Regarding treatment strategy, Patient received radiotherapy alone without chemotherapy given to the geriatric assessment and co-morbidities. She received a total of 70 Gy of the radiations, divided into 2 Gy per session over a period of 7 weeks. Follow-up with nasal endoscopic examination and nasopharyngeal CT was performed and showed no recurrence 12 months after the end of treatment.

3. Discussion

Primary salivary gland type carcinoma is one of the most common malignancies of salivary gland origin, with widely varied histological subtypes, diverse clinical behaviours, and different prognoses [1] . Previously termed “cylindroma” by Bilroth in 1856, the adenoid cystic carcinoma (ACC) is the most common histologic subtype of the salivary gland malignancies, but it is very rare in the nasopharynx. A few cases had been reported in the literature. It is the most common malignancy of the submandibular and minor salivary glands and it can be seen in other glandular tissues such as the lacrimal glands, ceruminous glands of the external auditory canal, esophagus, breast, prostate, uteri cervix and Bartholin’s glands [3] [4] . In the nasopharynx, the primary salivary gland type carcinoma is an uncommon malignancy that represents about 0.48% of all nasopharyngeal cancers [5] , likely owing to the low density of salivary gland tissue in the nasopharynx. Within the nasopharynx, adenoid cystic carcinoma is the most common salivary gland tumor, followed by adenocarcinoma [5] . This tumor is considered to be derived from nasopharyngeal surface epithelium rather than from underlying minor salivary glands, based on histological appearance and immunohistochemical staining profile [6] . ACC affects women predominantly and usually occurs in the 5th and 6 th decade of life and is rare in people younger than age 20 [5] -[7] . Regarding histology, it presents three patterns, cribriform, tubular and solid. The cribriform (landular) pattern is the most classic and best recognized appearance, characterized by islands of basaloid epithelial cells that contain multiple cylindric, cyst-like spaces resembling swiss cheese. These spaces often contain a mildly basophilic mucoid material, a hyalinized eosinophilic product, or a combined mucoid hyalinized appearance. Sometimes, the hyaline-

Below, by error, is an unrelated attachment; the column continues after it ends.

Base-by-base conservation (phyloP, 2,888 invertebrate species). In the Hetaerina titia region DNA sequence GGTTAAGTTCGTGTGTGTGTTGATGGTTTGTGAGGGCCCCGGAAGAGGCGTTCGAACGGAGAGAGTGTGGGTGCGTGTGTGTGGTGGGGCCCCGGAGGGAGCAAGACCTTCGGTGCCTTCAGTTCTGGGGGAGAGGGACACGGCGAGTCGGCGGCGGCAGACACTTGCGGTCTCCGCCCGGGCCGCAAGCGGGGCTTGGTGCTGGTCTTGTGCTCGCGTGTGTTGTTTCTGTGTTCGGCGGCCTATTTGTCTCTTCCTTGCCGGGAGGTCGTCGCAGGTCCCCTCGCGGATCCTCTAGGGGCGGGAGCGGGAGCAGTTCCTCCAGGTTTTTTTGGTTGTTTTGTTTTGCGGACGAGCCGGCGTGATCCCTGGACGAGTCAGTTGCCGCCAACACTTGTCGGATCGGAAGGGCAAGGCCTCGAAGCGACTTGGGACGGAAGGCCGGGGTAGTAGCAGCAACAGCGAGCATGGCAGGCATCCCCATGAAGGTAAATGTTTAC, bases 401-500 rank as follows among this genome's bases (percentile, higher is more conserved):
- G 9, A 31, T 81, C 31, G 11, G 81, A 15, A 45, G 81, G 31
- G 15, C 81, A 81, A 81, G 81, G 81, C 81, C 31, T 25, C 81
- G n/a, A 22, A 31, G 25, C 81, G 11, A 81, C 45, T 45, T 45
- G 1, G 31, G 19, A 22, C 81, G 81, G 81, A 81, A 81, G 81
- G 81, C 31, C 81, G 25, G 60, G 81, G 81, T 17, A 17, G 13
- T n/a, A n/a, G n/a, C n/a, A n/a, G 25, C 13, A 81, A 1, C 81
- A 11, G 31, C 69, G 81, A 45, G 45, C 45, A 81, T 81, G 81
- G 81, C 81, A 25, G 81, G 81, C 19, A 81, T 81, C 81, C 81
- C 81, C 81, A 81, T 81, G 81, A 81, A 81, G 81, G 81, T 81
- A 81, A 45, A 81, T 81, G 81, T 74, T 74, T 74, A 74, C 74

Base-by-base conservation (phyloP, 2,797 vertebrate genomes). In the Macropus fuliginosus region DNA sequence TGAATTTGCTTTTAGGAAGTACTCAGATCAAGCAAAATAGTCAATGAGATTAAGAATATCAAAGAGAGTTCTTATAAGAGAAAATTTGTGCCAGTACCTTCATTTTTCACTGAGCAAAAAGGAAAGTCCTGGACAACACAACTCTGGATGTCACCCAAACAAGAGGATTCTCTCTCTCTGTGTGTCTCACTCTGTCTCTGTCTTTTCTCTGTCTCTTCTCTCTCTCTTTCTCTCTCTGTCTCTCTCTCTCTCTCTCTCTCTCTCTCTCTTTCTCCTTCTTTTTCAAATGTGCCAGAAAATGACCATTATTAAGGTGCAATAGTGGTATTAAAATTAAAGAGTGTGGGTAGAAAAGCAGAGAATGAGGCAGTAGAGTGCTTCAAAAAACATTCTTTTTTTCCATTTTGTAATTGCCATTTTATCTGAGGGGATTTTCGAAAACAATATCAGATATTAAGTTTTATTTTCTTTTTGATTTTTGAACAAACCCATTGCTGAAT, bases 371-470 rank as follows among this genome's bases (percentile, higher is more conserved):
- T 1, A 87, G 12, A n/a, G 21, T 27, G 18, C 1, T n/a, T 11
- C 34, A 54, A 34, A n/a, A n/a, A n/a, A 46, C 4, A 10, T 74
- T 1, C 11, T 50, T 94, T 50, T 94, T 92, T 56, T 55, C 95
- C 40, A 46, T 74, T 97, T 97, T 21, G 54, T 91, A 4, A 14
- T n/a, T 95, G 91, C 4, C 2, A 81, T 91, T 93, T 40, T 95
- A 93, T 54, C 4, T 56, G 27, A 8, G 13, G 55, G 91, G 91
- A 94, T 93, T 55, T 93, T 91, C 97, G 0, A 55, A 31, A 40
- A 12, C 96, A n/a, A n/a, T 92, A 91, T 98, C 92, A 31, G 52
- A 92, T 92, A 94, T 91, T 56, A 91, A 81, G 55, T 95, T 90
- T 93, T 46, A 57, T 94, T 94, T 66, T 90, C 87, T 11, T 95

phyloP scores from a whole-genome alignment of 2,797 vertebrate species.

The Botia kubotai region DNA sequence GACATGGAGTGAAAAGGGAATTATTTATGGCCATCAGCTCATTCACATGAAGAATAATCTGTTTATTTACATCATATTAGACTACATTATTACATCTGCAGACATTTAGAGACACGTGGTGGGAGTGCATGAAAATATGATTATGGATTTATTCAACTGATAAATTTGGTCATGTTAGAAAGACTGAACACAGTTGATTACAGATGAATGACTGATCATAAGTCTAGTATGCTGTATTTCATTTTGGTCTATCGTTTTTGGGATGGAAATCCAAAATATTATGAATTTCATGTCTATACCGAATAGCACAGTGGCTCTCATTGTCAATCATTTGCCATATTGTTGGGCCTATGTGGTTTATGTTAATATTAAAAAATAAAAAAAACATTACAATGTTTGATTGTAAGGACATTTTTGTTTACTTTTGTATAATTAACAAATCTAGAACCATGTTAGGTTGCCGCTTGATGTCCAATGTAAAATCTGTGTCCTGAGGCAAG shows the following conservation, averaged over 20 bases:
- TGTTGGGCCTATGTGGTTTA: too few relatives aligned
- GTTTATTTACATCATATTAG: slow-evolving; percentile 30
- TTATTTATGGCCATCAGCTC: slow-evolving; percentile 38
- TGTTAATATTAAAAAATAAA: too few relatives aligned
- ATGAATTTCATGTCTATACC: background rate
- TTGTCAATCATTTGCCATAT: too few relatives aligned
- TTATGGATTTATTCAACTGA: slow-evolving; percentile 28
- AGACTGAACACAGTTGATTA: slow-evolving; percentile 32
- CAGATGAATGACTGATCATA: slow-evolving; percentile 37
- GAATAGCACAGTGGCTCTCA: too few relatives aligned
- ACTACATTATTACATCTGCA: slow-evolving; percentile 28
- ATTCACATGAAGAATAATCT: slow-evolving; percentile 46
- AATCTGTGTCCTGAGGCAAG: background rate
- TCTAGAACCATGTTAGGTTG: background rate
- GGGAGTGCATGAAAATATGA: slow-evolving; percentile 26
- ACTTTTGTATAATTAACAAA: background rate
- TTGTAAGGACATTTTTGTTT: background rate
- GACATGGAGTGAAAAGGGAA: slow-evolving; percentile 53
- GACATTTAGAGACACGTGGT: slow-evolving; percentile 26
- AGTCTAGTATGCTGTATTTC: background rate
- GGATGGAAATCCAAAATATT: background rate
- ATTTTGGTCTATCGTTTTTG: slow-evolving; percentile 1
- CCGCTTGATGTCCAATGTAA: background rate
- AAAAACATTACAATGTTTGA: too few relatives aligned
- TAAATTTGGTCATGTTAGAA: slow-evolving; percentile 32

Figure 1. HES ×400 definitive histologic examination indicating a cribriform adenocarcinoma salivary gland-type.                                 

ized material also surrounds these cribriform islands, or small strands of tumor are found embedded within this hyalinized stroma. The tumor cells are small and cuboidal exhibiting deeply basophilic nuclei and little cytoplasm. These cells are fairly uniform in appearance, and mitotic activity is rarely seen [8] . Mitotic figures are generally scarce in cribriform and tubular areas; however they are easily visualized in solid standards that have been associated with the worst prognosis [9] . The histological type found in our patient was the cribriform type, which is a subtype with better prognosis.